Bound to the eternal cause-effect cycle, while air threats got revamped, the defenders’ shield also got adequately empowered riding on the enabling wings of technology.

  • The impossibility as well as, the futility of the old practice of defending each VA/VP by some fair weather AA guns was established as early as late seventies.
  • It was realised that instead of protecting each VA/VP, there is a requirement to extend air defence cover over geographical areas which contain many VAs/VPs .
  • This pattern of deployment on a theatre grid pattern was executed by different Ground Based Air Defence Weapon Systems (GBADWS) extending from visual domain to far off ranges.
  • This weapons consisted of fair-weather and all-weather capable guns (range 3-5 kms) Very Short Range AD Systems or VSHORADs (range 6-10 kms), Short, Medium and Long Range Surface to Air Missiles (SRSAM, MRSAMs and LRSAMs) covering range brackets of 20-30km, 60-100km and beyond 100 kms.
  • Such a long ‘fire-arm’ was needed because it was realised that to take on a multi-platform air threat as described above, the threat vehicles had to be identified as far forward as possible and subjected to ‘successive’ punishment in a ‘seamless’ manner. To create sufficient density of fire all along, GBADWS were deployed in overlapping rings.
  • Such deployments taken along with their Battle Management and Control (BMC2) system was called layered and tired pattern of defence.
  • Such defences duly integrated on land sea and air formed the Integrated Air Defence System (IADS) at the national level.

Why is Ballistic Missile Defence required?

It is in this IADS that voids were becoming apparent basis the growing threats, especially the missile threat for which  BMD systems became a necessity. Following was the flow of events.

  • Taking due note of the growing missile arsenal of Pakistan and China, a need was envisaged, sometime in 1999-2000, of fielding a dedicated Ballistic Missile Defence (BMD) System.
  • Various options ex-import were considered (ANTEY 2500 (75 km)-Russia, S-300/PMU (100-400km)- Russia, Patriot (87 km) – USA, THAAD (200 km)-USA and AEGIS BMD- USA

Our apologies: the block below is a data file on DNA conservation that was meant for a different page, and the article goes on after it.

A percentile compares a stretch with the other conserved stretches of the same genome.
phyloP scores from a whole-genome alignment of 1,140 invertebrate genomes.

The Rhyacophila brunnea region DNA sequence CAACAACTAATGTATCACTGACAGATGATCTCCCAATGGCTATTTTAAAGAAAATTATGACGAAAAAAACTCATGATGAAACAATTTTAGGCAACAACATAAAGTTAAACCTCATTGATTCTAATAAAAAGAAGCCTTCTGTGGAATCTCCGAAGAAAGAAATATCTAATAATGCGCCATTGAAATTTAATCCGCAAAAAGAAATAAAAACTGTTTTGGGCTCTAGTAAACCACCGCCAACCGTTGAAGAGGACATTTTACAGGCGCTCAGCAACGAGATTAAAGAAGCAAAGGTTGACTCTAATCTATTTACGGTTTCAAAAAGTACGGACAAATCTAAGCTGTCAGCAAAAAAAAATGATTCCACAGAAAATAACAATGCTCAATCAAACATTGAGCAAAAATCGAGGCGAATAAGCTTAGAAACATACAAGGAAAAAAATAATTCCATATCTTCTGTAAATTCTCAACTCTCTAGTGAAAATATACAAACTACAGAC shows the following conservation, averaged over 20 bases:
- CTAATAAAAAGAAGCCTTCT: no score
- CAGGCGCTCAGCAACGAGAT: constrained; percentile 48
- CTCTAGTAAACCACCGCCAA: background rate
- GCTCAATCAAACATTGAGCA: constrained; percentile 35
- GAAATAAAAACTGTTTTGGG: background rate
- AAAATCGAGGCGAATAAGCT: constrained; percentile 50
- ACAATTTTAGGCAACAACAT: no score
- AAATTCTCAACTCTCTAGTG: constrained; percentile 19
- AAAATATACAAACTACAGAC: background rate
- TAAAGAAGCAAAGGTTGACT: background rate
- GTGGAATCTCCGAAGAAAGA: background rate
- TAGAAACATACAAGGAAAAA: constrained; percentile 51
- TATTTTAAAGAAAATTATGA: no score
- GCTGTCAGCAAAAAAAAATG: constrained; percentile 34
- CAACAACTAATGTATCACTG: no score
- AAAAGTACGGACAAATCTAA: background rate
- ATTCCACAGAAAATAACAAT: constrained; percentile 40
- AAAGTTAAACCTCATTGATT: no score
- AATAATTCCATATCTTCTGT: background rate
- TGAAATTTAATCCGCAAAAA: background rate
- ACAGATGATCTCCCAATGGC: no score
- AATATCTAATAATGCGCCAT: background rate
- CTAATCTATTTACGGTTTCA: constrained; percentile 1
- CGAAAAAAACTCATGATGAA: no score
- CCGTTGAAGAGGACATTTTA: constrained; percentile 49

• However, based on assurances given by the DRDO, it was decided at the highest level to go in for indigenous BMD capability.
  • Accordingly, an in-house BMD development programme codenamed ‘Programme AD’ was launched in 2000. The Programme aimed at developing BMD capability in two phases. In Phase 1, which was to be completed by 2012, a capability to take on the enemy’s ballistic missiles up to 2000 km was to be developed, and in Phase 2, which was to be completed by 2016 this capability was to be extended to take on enemy’s ballistic missiles up to 5000 km.
  • Both the phases stand completed. Details being classified are not being discussed.

While all this was happening on one track, on the other, the missile threat from our potential adversaries was rising at a fast pace. Somewhere around 2013-14, when Programme AD was inching forward towards completion of its Phase 2, following became clear to the decision makers.

  • Programme AD BMD capability was too small commensurate to our national strategic assets, which include nuclear establishments, core sector critical infrastructure and strategic war-waging reserves etc. The time that the programme would take to reach matching levels was also not deemed suitable.
  • An urgent operational need was therefore felt to boost our BMD capability.

The Process

The process of acquisition is enumerated below.

  • During Prime Minister Modi’s Dec 2015 visit to Russia the requirement of BMD capability for India was discussed with the Russian President. And at that time the offer of S-400 was formally made.